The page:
lens-free holographic on-chip microscopy




Lens free Imaging:

Lens-free on-chip imaging refers to using a digital optoelectronic sensor array, such as a charge-coupled device (CCD) or complementary metal-oxide semiconductor (CMOS) chip to directly sample the light transmitted through a specimen without the use of any imaging lenses between the object and the sensor planes. ….The advancements in this type of microscopy are being spearheaded by the development of sensor chips that are continually being improved and introduced into consumer electronics products, particularly cell phones and high-end digital cameras.For a lens-free on-chip microscope, there are various design choices that one can select from. ….In general we can categorize bright-field lens-free microscopes into two main streams: (i) contact-mode shadow imaging–based microscopes and (ii) diffraction-based lens-free microscope….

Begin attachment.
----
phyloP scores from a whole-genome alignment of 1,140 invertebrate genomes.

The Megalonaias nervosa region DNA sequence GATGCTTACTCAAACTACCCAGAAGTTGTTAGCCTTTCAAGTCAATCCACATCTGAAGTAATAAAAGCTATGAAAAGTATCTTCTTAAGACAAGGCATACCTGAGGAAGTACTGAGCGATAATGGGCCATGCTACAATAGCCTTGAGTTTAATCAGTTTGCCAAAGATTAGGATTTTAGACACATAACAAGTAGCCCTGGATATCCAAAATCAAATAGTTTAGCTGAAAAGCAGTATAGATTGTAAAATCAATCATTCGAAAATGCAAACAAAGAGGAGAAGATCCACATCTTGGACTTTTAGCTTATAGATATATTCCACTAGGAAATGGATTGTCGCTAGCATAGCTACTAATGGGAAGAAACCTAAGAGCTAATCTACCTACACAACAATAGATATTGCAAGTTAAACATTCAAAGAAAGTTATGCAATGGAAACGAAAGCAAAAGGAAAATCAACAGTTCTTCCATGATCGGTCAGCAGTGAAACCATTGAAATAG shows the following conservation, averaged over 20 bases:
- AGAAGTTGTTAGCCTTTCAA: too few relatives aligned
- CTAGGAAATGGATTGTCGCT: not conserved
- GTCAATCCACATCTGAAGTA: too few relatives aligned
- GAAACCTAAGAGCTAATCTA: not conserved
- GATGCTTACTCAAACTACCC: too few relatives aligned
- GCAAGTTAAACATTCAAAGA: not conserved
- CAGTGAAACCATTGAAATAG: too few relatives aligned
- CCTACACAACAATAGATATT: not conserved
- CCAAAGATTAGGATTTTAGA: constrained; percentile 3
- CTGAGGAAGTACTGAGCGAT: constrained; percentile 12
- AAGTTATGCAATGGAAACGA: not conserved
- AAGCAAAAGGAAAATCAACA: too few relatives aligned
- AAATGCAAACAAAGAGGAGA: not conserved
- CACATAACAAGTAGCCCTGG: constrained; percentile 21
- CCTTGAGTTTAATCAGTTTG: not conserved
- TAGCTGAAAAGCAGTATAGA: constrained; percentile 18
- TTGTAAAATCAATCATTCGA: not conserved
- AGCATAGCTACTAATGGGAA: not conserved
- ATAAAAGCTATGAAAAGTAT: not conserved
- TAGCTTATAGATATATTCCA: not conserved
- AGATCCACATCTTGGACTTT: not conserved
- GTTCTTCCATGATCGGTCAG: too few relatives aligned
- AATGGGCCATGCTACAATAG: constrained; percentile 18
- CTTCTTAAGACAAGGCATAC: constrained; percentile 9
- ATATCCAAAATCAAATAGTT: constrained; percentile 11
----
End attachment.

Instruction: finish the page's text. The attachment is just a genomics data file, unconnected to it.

Key components of lens-free holographic on-chip microscopy

In a partially coherent holographic on-chip microscope the source can simply be an LED or an array of LEDs. In case wavelength tunability is desired, a monochromator can also be used that is coupled to a multimode fiber. The spectral bandwidth of the source can vary from a few nanometers to 20–30 nm depending on the sample-to-detector distance and the resolution requirement of the system. Because the sample plane is close to the detector plane (typically ≤0.1–2 mm), the scattered light rays and the background light can still interfere at the sensor chip even though the temporal coherence lengths of such broadband sources are significantly shorter than those of lasers.


Read More…http://www.nature.com/nmeth/journal/v9/n9/full/nmeth.2114.html

Greenbaum et al, Nature Methods, Vol 9, pp 889–895, (2012)


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